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A southern Minnesota meat processor accused of employing eight teenagers in illegal, hazardous work — including operating a meat grinder and forklifts on the graveyard shift — will pay $300,000 in an administrative fine, according to a Watonwan County judge's consent order issued Friday.

In the consent order, Tony Downs Foods, which produces an array of fully cooked and frozen protein meals, said it disagreed with the allegations first raised by the Minnesota Department of Labor and Industry (DLI) in March.

But the company agreed to pay the fine and comply with other stipulations, including hiring a third-party watchdog and communicating labor policies to employees in both English and Spanish.

Employing minors in such environments violates the state's child labor laws. The Minnesota Department of Labor and Industry completed an overnight inspection of the plant in January when it discovered the underage workers.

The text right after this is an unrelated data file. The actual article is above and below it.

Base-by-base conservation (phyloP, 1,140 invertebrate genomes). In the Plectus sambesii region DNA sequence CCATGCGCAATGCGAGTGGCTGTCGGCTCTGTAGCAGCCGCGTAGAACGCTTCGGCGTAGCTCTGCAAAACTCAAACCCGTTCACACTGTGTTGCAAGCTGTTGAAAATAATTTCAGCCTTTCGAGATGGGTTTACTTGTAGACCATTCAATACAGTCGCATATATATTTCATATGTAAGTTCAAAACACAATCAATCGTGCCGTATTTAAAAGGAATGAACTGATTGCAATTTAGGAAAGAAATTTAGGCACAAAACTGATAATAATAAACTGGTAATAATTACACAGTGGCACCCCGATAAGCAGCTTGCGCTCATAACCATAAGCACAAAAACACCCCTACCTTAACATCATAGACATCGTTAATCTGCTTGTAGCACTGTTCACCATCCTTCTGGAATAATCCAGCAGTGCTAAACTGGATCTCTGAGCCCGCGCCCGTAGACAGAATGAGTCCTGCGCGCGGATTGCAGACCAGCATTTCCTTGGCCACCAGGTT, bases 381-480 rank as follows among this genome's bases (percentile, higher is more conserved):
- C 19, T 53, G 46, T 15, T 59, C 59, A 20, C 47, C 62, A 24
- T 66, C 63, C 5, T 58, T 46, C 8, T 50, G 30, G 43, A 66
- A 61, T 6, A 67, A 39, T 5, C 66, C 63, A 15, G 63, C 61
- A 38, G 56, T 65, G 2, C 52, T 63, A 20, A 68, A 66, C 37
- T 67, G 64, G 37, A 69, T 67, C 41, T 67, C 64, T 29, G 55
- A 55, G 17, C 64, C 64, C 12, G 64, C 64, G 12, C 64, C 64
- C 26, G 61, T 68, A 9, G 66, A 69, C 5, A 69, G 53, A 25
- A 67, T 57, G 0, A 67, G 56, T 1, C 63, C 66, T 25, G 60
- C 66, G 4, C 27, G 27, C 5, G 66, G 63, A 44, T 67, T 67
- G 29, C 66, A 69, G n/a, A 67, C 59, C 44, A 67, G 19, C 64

The consent order, issued by Watonwan County Judge Stephen Ferrazzano II and signed by Tony Downs President Mike Downs, said the company has "fully cooperated" with investigators with DLI.

"The consequences of child labor violations are substantial and the Department of Labor and Industry is committed to combating these violations," DLI Commissioner Nicole Blissenbach said in a statement.

In a statement issued by David Ross, vice president of human resources, the company maintained the consent order is not an admission of guilt.

"We believe that the administrative penalty included in the settlement was grossly disproportionate, not supported under the law, and an attempt by the DLI to make our family-owned company an example for a serious issue that is pervasive among employers in the food sector and many other industries across the U.S.," the statement said.

A rash of child labor employment — and subsequent federal and state investigations — has rippled across meatpacking plants in the U.S., including in Minnesota. Last year, federal investigators with the U.S. Department of Labor unearthed dozens of children working for a janitorial service in meatpacking plants in Worthington and Marshall.